The story of Delilah is one of love and deception. Delilah was a temptress and possibly a woman of 'the night' , but was she as evil as she was depicted to be? Or was she following orders, and therefore showing traits of a true and loyal female Philistine soldier.
Delilah was propositioned with money for the task of using her prowess to find out what made Samson as strong and powerful as he was. Samson was already in love with the woman described to be beautiful and seductive before she took the Philistine’s offer. Seemingly if she loved him back, she would not have accepted the offer.
Three times she asked him, without beating around the bush, what would take away his strength. Three times he gave a blatantly untrue answer. They were ridiculous claims of strings and ropes, and each time Delilah would take this insight as true and trustworthy information and test it in hopes that it would work.
At this point Samson appeared to recognize what was happening and appeared to be not-so blinded by Delilah’s beauty after all. So she questioned that admiration. (Judges 16:15-17)
In her final attempt she played the guilt game that so many know so well. It was the “If you love me” game. This confrontation switched the control to Delilah. Samson became nagged- daily. This was so much that he tired of the nagging and relinquished the information if only to free himself.
He told her that he was blessed by God from birth. He had never poisoned his body with wine and that he had never shaved his head. He revealed to her the secret of his heart, that if his hair be cut, that he would surely become weakened.
Delilah did not take the time to test his claim this time. She immediately sent for the Philistine officials. And they came and brought her the money they had promised.
They too did not test the claim before giving her the money. That night Delilah apparently wooed Samson until he comfortably laid his head upon her lap and fell asleep. Once his slumber was established Delilah called for “a man” to come and shave Samson’s hair.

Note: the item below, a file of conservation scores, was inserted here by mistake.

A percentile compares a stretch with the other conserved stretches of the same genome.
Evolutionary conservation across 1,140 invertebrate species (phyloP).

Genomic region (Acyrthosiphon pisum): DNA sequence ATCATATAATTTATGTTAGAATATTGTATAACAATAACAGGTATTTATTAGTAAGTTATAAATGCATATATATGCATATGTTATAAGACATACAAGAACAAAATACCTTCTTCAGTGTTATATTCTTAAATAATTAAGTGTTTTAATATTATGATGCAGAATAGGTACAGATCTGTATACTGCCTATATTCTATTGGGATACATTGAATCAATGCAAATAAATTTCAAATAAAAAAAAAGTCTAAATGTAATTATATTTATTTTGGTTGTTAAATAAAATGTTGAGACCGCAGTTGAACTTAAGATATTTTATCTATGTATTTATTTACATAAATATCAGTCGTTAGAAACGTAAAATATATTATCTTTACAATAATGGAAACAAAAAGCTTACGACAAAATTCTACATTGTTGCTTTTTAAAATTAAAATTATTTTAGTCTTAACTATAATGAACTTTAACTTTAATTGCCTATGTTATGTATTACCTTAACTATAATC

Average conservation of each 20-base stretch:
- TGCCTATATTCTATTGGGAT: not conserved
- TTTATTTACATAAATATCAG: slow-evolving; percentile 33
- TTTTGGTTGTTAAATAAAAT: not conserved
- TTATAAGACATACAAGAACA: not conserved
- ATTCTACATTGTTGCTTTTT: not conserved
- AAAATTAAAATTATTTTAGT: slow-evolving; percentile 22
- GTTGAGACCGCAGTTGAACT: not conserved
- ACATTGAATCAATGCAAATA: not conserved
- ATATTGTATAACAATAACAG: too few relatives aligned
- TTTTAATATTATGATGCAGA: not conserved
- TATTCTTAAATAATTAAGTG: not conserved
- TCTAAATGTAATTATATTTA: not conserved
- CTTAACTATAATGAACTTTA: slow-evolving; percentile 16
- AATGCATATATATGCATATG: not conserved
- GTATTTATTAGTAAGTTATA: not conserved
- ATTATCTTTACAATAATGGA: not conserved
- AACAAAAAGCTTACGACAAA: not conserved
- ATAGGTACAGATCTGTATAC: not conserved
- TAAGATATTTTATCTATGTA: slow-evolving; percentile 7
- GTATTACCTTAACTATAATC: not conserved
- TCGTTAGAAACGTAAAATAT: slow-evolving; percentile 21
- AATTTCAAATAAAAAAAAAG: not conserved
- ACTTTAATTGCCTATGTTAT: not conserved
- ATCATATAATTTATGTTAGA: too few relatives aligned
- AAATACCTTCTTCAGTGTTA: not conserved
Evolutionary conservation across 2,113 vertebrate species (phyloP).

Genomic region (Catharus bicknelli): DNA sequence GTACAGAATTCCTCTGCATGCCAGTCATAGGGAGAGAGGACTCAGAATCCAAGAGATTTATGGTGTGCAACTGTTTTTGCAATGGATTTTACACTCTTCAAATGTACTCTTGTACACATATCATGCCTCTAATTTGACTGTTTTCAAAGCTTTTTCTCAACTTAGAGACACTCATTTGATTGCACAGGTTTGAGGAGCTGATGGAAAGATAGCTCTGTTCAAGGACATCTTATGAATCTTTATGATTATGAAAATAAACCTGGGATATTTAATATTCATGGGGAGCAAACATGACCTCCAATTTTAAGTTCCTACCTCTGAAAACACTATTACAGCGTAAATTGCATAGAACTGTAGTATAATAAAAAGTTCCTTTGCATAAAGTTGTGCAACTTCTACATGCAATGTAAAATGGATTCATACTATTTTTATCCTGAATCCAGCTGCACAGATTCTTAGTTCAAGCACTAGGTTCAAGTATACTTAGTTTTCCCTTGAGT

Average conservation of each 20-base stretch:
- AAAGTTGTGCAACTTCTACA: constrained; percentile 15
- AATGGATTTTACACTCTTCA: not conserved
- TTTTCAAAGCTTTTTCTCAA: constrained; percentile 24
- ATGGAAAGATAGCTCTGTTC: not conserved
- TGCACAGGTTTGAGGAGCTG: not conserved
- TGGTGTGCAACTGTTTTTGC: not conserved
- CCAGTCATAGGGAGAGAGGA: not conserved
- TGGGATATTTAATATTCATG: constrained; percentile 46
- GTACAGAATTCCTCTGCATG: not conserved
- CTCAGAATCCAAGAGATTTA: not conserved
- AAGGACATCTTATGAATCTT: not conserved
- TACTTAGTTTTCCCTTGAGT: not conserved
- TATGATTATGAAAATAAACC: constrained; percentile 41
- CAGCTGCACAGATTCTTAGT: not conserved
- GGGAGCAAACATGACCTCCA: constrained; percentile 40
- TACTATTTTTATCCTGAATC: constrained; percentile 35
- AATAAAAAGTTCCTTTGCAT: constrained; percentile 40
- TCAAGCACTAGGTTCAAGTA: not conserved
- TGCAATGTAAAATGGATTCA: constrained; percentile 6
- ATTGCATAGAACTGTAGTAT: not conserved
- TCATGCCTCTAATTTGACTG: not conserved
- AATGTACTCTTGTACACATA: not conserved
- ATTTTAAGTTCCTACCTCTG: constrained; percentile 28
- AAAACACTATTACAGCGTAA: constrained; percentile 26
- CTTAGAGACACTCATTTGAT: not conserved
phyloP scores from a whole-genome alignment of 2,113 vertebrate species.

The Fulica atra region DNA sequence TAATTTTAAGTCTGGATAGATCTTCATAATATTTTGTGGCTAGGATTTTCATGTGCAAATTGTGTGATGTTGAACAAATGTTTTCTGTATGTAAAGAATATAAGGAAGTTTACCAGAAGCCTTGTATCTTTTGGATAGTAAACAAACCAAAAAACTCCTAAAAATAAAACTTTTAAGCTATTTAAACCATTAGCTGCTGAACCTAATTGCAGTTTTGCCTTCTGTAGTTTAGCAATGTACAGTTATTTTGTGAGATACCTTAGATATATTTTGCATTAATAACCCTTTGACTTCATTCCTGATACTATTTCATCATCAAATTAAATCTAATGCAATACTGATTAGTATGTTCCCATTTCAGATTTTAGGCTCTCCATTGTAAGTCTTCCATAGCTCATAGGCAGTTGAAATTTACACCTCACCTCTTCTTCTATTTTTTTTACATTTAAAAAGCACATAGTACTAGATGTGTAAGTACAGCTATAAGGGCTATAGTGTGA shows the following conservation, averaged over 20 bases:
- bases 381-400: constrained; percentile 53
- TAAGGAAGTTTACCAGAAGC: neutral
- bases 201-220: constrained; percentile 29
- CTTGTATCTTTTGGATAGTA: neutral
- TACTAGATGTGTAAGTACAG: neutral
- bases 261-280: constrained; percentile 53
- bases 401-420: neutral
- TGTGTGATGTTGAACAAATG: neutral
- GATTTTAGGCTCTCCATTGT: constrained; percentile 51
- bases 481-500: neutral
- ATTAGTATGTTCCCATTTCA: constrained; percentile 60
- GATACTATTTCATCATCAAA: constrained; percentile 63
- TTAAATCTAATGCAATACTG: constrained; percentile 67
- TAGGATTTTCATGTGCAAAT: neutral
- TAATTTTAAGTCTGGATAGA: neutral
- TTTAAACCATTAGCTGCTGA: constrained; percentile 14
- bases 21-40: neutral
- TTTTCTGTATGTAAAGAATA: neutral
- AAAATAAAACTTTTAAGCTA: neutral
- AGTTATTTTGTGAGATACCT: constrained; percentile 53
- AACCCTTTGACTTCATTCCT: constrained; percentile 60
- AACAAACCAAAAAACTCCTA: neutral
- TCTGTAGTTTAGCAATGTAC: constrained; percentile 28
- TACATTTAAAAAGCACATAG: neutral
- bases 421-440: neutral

The scripture does not explain why Delilah helped the Philistines perform the act when that is not what was asked of her originally. It also does not give details as to who the “man” was, or why Delilah didn’t just cut the hair herself.
Samson had seven locks of hair, which were quickly removed from his head. Delilah awakens Samson by calling out to him, “The Philistines are upon you!” Samson woke up feeling that he would be able to break away from whatever injustice was done as he had done before- still believing that the Lord was still with him. But this time before he could establish himself, he was attacked and taken down and his eyes were gouged out as he was tortured and thrown into prison.
At this moment there is no more mention of Delilah at all. Eventually, the hair on Samson's head begins to grow back. This was believed to be favor from God in Samson’s heart and one day as Samson's recovering strength was being used for public entertainment he destroyed the whole arena and everybody inside including himself, for he had prayed to God, “Let me die with the Philistines.” (Judges 16:30)
There is no mention as to whether Delilah was killed in the building that was destroyed, but it is mentioned that Samson killed more people in his death, than while he was living.
Usually this is where the story of Samson and Delilah ends, but if you read ahead just a few scriptures, after Samson is buried there begins a new story of a young man who has decided to return eleven hundred pieces of silver to his mother from whom it was stolen.
This is the exact amount that was awarded to Delilah.
There is no mention of emotion on the part of Delilah- only her determination to get that reward. The money meant way more to her than love.
Perhaps she is one of the first “Gold diggers” ever.
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